[ELI5] What is equal temperament in music?

In: 9

It means the actual frequency of the notes on our musical scale are equally spaced out (logarithmically). Each note is 2 to the 12th root times more than the note before on the system we usually use (a 12-tone equal temperament).

Equal Temperament means that the ratio of the frequencies of a certain interval is always the same, no matter where on the scale that interval lies.

As an example, in equal temperament the fifth between C-G and that between F#-C# both have a frequency ratio of ca. 1.4983 (the 12th root of 2 to the 7th power, to be exact). A song played in C major sounds exactly the same as one in F#-major, just higher (or lower). That might sound obvious (and today it’s how the vast majority of instruments are tuned), but historically, different temperaments were used where some fifths were exactly 1.5 while others were farther off, which led to some scales sounding more harmonic while others sounded more dissonant.

Most wind instruments have one chamber where sound is created. By pressing buttons, you open up passages along the chamber, effectively shortening it or lengthening it. Trombones quite literally do lengthen and shorten their chamber with a slide. Other brass instruments with keys may have a few different chambers, but there are still only a few. Nowhere near as many chambers as notes that a player can produce. Even most stringed instruments have 3 or 4 (6 for guitars) strings that are responsible for every note.

Pianos, xylophones, marimbas, other tuned bell-type instruments have a unique string or bar for every single note. The main effect is that you can tune these instruments to any scale, on any octave. But the instruments above are designed to play in a certain ranges. The further away from that range you get, the larger the error starts to build up. Pianos, xylophones… Have equal temperament tuning. Every not is the exact same ratio to the frequency of the one before it, all the way up the scale, and every octave jump is perfectly even.

Slightly less eli5. The harmonics used to tune wind instruments rely on a vary neat and tidy ratio like 1:2, 2:3, 3:4, 4:5… They can be written with finite digits. Unfortunately, no matter which one you pick, some things will be off. Let’s say you want to walk down the keys of a piano and strike every 4th key (skipping 3 keys between each press). There are 12 keys in an octave, so after the striking 3 keys, we should hit a perfect octave (3*4=12). We’re also playing along with a saxophone which uses harmonics to tune (I don’t actually know which harmonics, but the example will work well enough).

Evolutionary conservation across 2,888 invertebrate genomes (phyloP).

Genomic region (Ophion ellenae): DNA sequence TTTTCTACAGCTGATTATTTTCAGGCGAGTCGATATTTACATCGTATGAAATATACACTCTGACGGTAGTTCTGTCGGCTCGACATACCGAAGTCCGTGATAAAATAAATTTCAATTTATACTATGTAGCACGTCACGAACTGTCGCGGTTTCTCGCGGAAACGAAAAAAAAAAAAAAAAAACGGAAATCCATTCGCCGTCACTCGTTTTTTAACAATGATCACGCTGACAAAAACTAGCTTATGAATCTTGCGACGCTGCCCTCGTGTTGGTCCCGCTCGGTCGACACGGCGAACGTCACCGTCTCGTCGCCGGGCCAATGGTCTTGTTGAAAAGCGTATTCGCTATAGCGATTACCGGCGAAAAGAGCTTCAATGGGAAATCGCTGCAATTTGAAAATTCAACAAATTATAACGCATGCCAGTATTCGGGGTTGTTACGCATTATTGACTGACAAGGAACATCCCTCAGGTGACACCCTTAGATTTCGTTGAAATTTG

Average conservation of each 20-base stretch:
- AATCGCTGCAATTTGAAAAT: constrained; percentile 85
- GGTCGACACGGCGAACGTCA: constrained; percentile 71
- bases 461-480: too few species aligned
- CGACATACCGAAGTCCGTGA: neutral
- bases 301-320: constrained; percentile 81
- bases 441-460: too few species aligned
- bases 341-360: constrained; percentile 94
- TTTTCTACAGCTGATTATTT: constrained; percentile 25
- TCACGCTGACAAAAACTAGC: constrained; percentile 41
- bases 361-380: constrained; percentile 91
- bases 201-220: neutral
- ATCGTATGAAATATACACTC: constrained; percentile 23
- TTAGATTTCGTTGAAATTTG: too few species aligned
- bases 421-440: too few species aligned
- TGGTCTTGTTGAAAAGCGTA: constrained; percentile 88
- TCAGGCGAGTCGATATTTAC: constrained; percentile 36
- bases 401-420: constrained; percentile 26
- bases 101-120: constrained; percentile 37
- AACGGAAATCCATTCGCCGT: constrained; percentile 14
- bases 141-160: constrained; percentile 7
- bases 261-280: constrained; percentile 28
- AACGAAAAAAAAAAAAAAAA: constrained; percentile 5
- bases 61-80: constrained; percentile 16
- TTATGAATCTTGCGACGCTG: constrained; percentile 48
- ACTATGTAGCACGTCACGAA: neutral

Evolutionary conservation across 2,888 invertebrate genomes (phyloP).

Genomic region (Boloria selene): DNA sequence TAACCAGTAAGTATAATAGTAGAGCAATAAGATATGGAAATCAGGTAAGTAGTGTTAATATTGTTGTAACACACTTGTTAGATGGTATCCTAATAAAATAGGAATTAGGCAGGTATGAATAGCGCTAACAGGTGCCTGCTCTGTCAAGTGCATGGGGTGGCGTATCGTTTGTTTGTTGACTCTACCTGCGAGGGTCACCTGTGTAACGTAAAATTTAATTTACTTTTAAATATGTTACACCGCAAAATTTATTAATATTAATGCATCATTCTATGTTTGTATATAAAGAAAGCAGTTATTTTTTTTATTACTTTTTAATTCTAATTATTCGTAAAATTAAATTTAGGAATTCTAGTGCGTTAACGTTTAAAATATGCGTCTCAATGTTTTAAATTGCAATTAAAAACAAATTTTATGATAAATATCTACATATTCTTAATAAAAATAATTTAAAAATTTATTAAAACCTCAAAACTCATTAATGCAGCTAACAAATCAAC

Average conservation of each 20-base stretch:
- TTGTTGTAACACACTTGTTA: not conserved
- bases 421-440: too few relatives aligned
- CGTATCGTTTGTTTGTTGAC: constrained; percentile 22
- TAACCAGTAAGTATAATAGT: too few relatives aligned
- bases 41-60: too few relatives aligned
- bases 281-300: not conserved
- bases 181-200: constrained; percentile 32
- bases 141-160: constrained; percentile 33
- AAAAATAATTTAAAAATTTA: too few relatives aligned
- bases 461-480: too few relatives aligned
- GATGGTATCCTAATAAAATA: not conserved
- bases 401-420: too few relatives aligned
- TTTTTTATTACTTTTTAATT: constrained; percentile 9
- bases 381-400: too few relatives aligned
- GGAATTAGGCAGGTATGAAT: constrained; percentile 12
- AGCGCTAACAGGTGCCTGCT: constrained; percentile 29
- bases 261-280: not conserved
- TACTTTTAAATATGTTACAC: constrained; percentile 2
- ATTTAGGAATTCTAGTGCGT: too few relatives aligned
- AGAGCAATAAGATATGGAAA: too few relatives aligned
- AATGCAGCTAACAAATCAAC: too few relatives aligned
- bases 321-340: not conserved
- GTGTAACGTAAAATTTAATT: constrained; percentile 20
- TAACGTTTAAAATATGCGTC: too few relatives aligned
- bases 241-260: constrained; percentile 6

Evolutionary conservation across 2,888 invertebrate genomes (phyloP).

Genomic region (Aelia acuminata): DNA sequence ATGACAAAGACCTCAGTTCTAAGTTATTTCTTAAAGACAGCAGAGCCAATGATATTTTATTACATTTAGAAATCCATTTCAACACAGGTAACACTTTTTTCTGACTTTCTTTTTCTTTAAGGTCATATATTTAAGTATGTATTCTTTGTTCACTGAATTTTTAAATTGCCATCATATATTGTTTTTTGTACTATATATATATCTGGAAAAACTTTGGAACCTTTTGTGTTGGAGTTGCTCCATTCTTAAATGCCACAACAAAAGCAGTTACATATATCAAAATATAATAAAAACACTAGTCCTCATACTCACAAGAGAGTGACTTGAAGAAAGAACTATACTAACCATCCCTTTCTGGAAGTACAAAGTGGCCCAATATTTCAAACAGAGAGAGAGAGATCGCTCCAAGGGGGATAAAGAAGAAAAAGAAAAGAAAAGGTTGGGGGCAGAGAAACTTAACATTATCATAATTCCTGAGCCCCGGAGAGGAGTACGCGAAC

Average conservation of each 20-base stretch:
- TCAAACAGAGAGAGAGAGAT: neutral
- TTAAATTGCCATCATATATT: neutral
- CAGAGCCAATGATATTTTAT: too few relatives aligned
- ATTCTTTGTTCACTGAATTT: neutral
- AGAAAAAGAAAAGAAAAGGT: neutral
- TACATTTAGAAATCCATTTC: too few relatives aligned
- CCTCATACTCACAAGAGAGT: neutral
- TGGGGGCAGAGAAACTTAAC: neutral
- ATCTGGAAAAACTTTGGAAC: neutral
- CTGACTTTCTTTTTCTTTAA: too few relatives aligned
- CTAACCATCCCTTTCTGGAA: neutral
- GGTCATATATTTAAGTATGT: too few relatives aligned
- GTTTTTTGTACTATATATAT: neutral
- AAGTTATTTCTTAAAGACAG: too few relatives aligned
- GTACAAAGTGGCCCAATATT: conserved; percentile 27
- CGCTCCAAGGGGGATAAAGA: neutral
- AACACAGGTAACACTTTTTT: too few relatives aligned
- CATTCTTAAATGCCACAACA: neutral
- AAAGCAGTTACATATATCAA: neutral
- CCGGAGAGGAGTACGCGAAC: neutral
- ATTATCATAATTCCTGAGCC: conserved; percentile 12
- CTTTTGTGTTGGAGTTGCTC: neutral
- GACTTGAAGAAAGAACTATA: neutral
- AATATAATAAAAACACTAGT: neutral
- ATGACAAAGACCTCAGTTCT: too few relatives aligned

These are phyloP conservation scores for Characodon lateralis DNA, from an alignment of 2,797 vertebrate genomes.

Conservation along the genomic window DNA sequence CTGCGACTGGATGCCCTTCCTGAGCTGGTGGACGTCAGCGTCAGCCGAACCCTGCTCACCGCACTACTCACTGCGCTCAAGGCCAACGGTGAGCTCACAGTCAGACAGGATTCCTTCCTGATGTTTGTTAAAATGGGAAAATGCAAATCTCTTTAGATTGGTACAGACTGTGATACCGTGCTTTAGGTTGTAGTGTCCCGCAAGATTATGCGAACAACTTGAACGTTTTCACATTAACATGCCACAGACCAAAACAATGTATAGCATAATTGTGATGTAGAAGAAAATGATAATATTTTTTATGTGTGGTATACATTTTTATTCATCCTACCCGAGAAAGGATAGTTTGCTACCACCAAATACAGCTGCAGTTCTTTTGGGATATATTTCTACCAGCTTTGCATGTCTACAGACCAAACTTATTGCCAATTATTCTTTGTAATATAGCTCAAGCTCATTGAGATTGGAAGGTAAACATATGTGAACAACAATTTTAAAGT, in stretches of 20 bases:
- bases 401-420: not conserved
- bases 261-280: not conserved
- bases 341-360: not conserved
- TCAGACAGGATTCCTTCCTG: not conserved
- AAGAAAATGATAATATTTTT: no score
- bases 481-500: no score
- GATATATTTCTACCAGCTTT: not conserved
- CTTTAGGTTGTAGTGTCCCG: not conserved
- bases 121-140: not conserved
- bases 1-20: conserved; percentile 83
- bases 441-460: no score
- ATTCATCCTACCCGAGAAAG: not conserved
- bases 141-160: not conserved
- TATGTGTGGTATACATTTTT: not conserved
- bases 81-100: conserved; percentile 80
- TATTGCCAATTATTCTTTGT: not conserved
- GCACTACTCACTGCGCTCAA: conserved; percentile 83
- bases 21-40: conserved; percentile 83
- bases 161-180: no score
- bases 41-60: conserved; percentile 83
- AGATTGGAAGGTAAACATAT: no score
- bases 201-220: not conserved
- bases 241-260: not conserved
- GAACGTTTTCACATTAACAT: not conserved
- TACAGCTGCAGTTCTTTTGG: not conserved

The saxophone plays a C, and the piano plays a C. They start at the same frequency because instruments are often tuned to middle C. Whatever frequency that is, 4 half-steps up (that’s the interval I mentioned, every key on the piano is called a half-step, and we’re playing every 4th key), the saxophone plays a E which has a harmonic ratio of 4:5. The next note is G# so one more 4:5 ratio. We can just multiply the two ratios together like this: (4*4):(5*5) = 16:25. One more jump takes us back to C again, but one octave higher and the total ratio is 4³:5³ or 64:125 and look at that, the second number is really close to double the first. 64*2=128 were only 3 off (≈2.34%). But a true octave is supposed to be exactly double. So the saxophone is starting to sound a little bit flat compared to the piano, it’s lagging behind.

And this is true no matter which neat and tidy ratio you use. You’ll get further and further from the true octave the further you go out. The only way to get a true octave is to use the ratio 1:2, but how do we evenly subdivide that ratio into 12 keys, the 12 half-steps of the octave? That number is 1:¹²√2 but the twelfth root of two cannot be expressed as a ratio with finite digits like 4:5 can. So we lose a bit of the harmonic interactions within an octave, but they’re usually close enough that you can’t tell the difference. This way, any key on the piano can be played, and it will sound good enough to the vast majority of people. Whereas harmonic tuning will only play well for a small range.

So I’m not trained in music theory but I’ve recently watched a video that explains this really well, linked here: https://youtu.be/QEjANevZVfw